Explore the Rhône Glacier and discover the wonders of the Swiss Alps?
Take a journey through glacial and geological history to encounter a landscape of striking and ephemeral beauty.
At the glacial source of the Rhône River
Located in Switzerland, this 8-kilometre long glacier stretches across a valley that has been in existence for several centuries.
The Gletsch Valley is home to spectacular ice caves, glacier meltwater lakes and the Furka road from Gletsch to Andermatt.
Dive into the heart of the Swiss Alps to discover the fascinating secrets of the Rhône Glacier.
History of the Rhone Glacier
The Rhone Glacier is located at the north-eastern end of the canton of Valais in Switzerland, and gives rise to the Rhône river.
It begins on the Dammastock massif at 3,600 metres above sea level and descends for 8 kilometres until it gives rise to the Rhône at an altitude of 2,200 metres.
At the height of its course, at 1,000 metres wide, during the Little Ice Age in the 19th century it descended to the foot of the village of Gletsch at an altitude of around 1,800 metres.
In the 1880s and 1890s, heavy snowfall and falling temperatures allowed the glacier to form and expand to its present size.
The formation and expansion of the Rhône Glacier was spectacular and the valley was filled with frozen snow.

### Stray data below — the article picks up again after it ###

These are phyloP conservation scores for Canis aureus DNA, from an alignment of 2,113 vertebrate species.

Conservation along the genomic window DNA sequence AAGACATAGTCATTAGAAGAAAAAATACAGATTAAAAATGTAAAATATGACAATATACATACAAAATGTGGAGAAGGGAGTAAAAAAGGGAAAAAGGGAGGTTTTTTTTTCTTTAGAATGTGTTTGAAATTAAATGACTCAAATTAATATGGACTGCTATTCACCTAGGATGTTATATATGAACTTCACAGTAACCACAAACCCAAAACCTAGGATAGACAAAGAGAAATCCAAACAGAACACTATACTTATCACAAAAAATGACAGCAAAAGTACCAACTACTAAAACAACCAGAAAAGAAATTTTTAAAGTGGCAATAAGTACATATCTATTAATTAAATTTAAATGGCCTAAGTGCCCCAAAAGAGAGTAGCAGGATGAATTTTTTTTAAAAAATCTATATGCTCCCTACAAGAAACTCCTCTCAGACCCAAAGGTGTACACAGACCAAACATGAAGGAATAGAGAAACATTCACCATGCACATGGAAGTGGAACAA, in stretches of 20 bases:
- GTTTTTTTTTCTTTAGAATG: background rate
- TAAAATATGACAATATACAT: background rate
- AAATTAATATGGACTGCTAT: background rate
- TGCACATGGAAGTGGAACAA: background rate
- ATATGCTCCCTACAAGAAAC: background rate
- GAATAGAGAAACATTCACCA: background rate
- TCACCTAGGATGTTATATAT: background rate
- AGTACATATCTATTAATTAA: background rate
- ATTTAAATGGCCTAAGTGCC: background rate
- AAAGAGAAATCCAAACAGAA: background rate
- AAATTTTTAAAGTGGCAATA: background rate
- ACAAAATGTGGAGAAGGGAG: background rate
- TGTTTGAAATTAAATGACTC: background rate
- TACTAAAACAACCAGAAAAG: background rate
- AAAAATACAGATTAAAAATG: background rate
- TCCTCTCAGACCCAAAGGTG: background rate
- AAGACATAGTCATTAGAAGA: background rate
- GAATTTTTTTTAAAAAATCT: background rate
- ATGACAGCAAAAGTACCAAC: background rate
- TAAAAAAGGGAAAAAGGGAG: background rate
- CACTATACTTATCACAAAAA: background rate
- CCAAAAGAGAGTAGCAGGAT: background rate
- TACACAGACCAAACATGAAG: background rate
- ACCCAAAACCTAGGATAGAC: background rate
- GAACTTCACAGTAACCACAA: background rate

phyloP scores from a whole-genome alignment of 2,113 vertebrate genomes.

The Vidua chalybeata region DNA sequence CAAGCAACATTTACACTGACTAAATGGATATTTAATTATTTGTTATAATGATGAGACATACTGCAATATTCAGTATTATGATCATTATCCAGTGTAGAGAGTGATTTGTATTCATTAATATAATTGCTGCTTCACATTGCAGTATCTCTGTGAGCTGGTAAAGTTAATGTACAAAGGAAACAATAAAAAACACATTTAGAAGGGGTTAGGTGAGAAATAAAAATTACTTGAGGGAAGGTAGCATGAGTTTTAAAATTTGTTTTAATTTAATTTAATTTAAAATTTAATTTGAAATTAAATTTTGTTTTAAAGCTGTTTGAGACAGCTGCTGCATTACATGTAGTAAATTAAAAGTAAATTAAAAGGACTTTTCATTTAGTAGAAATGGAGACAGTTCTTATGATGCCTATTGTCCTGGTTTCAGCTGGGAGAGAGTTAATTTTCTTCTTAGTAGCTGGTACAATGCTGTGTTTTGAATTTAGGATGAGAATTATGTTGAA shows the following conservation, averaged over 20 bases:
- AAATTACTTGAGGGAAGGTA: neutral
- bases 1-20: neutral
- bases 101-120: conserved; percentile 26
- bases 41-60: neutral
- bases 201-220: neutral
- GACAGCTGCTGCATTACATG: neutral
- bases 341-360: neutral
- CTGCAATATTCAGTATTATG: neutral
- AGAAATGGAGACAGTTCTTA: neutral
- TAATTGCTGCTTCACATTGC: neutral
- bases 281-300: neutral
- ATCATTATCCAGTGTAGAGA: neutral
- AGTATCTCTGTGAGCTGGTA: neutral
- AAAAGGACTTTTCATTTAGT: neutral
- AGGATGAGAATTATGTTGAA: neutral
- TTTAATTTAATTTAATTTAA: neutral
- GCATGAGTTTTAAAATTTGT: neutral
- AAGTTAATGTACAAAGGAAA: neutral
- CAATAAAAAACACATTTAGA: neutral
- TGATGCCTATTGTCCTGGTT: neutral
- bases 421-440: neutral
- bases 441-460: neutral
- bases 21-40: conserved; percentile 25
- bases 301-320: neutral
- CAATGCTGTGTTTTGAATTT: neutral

The glacier expanded into the Goms valley, the trace of which is symbolised by an old ice cave near the Hotel Belvedere, which has now disappeared with the melting*.
Alpine travellers can reach the Rhône Glacier by car via the Furka Pass road, which has linked Gletsch to Andermatt since 1866.
Characteristics of the Rhone Glacier
The Rhône Glacier is located in the Uri Alps at the north-eastern end of the canton of Valais in Switzerland in the district of Goms.
With a length of 8 kilometres, it reaches at its widest 1,000 metres.
From its highest point at around 3,500 metres on the Dammastock massif, the glacier is a nevé or firn, the Eggfirn, which plunges 600 metres downhill.
At around 3,000 metres, the Rhone Glacier joins the Trift Glacier and flows southwards on an increasingly gentle slope.
The glacier is bordered by a rocky bar, a massif and a summit: Dammastock (3,631 metres), Galenstock (3,586 metres), Tieralplistock (3,382 metres), Gärstenhörner (3,183 metres).
It covers an area of 800 hectares, with a constant retreat since the 19th century.
For example, the glacier lost 11 metres between 2001 and 2002 and its thickness is decreasing by 25 to 50 centimetres every year.
Since 2020, white tarpaulins have been covering the glacier in summer to limit its gradual disappearance, which is expected by the end of the 21st century.
- Melting glaciers: 2022, sad record in Switzerland, France 3 (French)
- Map of the Rhône river
- Where to sleep in the Rhône valley? (French)
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